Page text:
We’ve all been there. The stresses of the day start to add up, and you feel your shoulders tightening and your heart rate and blood pressure start to come up. You may find yourself lashing out at those around you, even if they don’t have anything to do with the stress you’re feeling. Or maybe you feel great in the morning only to be depressed or anxious by the afternoon.
Emotional outbreaks and stress can be related to problems with your mental health, relationships and career, and lowering your stress levels may help.
How to Tell If Mood Swings Are Caused by Stress
Mood swings can be caused by a variety of things, from medication reactions to mental illnesses. But stress is one of the major causes of mood swings for many people. Simply put, every body has its breaking point. Stressors — from getting stuck in traffic to having a fight with your partner — trigger your fight-or-flight response.
Normally, this is good. It’s your body sensing that there’s an issue and preparing to protect you from any perceived danger. But when those stressors are constant or start to stack up, your body can only maintain fight-or-flight mode for so long before there are other negative effects — including mood swings.
Some signs that your mood swings may be caused by stress include:
- Your mood is more stable in the morning and gets more erratic as the day progresses
- You experience mood swings after interacting with challenging people
- You feel constantly on edge
- You’re worried about how you’re going to meet basic needs, such as food, clothing or shelter
What Does a Stress-Induced Breakdown Look and Feel Like?
Stress-induced mood swings can look different in each person. Some people may find they get more depressed, sleep more and withdraw from the outside world. Others may find they get more hyped up, experiencing periods of extreme hyperactivity and anxiety. If mood swings aren’t managed, they can lead to a full stress-induced breakdown. You may find you’re unable to deal with normal daily activities, are quick to snap at people and are prone to angry or tearful outbursts.
If you experience any of the following symptoms of a breakdown, it’s important to seek help:
- Racing heartbeat
- Difficulty breathing
- Feeling lightheaded or dizzy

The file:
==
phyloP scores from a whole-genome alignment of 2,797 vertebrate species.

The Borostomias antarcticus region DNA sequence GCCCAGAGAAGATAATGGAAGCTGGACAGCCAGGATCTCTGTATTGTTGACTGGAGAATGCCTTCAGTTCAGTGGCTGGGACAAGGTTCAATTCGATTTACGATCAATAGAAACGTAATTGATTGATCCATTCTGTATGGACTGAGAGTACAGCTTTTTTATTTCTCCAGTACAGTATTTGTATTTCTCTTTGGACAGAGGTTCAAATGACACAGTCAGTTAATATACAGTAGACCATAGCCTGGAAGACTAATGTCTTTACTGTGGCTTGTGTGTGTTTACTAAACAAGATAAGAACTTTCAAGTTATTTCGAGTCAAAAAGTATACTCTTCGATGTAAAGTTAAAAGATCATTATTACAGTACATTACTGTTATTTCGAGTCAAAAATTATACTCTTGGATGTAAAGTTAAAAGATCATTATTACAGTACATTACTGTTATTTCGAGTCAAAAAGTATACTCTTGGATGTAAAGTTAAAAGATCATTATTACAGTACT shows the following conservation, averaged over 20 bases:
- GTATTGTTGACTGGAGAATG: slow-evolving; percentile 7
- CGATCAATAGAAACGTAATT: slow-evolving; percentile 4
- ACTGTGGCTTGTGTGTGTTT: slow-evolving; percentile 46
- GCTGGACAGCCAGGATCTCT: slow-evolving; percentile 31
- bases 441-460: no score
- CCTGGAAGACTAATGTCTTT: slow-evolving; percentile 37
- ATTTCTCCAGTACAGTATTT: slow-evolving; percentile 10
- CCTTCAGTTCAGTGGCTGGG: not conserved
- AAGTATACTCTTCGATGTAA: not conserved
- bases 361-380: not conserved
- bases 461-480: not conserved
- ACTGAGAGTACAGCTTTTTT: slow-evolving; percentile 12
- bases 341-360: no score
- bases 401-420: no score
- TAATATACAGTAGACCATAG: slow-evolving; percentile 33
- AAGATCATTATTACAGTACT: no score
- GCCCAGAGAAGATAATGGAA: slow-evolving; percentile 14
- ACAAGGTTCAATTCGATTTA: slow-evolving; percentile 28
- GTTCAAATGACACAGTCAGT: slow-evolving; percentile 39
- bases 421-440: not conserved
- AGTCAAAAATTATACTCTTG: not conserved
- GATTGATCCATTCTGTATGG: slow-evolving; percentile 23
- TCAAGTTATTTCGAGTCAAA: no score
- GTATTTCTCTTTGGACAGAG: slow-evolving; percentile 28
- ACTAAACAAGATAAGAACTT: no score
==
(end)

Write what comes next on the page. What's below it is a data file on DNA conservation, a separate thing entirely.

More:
- Turning to substance or alcohol abuse to numb your feelings
- Engaging in self-harm behaviors
Dealing with stress can be hard
Stress is bad news. Stress is very much like depression in that it can pile up on you and before you know it, you’re feeling lost and out of touch. Anything that poses a challenge or a threat to our well-being is a stress. Some stresses get you going and they are good for you – without any stress at all many say our lives would be boring and would probably feel pointless. However, when the stresses undermine both our mental and physical health they are bad. In this text we shall be focusing on stress that is bad for you.
Anything that poses a challenge or a threat to our well-being is a stress. Some stresses get you going and they are good for you – without any stress at all many say our lives would be boring and would probably feel pointless. However, when the stresses undermine both our mental and physical health they are bad. New research supports that the idea of stress is not just in our heads, stress is real and can have a direct impact on how we react emotionally.
Stress can increase fear and anxiety
Medical Xpress reports that new research from New York University found that even mild stress has an impact on our emotional response. Their findings, which appear in the journal Proceedings of the National Academy of Sciences, point to the limits of clinical techniques while also shedding new light on the barriers that must be overcome in addressing afflictions such as fear or anxiety.
The team of neuroscientists came to their findings after conducting the following studies:
On the first day, the researchers created a fear among the study’s participants using a commonly employed “fear conditioning” technique. After the fear conditioning procedure, the participants were taught cognitive strategies—akin to those prescribed by therapists and collectively titled cognitive-behavioral therapy (CBT)—in order to learn to diminish the fears brought on by the experiment.
On the next day, the participants were put into two groups: “the stress group” and “the control group.” In the stress group, participants’ hands were submerged in icy water for three minutes—a standard method for creating a mild stress response in psychological studies. In the control group, subjects’ hands were submerged in mildly warm water. To determine that the participants in the stress group were, in fact, stressed, the researchers gauged each participant’s levels of salivary cortisol, which the human body is known to produce in response to stress. Those in the stress group showed a significant increase in cortisol following the stress manipulation, whereas there was no change in the control group.
“Our results suggest that even mild stress, such as that encountered in daily life, may impair the ability to use cognitive techniques known to control fear and anxiety,” added Candace Raio, a doctoral student in NYU’s Department of Psychology and the study’s lead author. “However, with practice or after longer intervals of cognitive training, these strategies may become more habitual and less sensitive to the effects of stress.”
How to Get Help
If your emotional outbreaks and stress levels are interfering with your relationships, work or overall well-being, it’s time to seek help. At FHE Health, we can help you understand where your mood swings are coming from and if they’re stress related. Our trained staff can help you learn the tools and coping skills you need for managing stress and stabilizing your moods. For more information, contact us today at (833) 596-3502.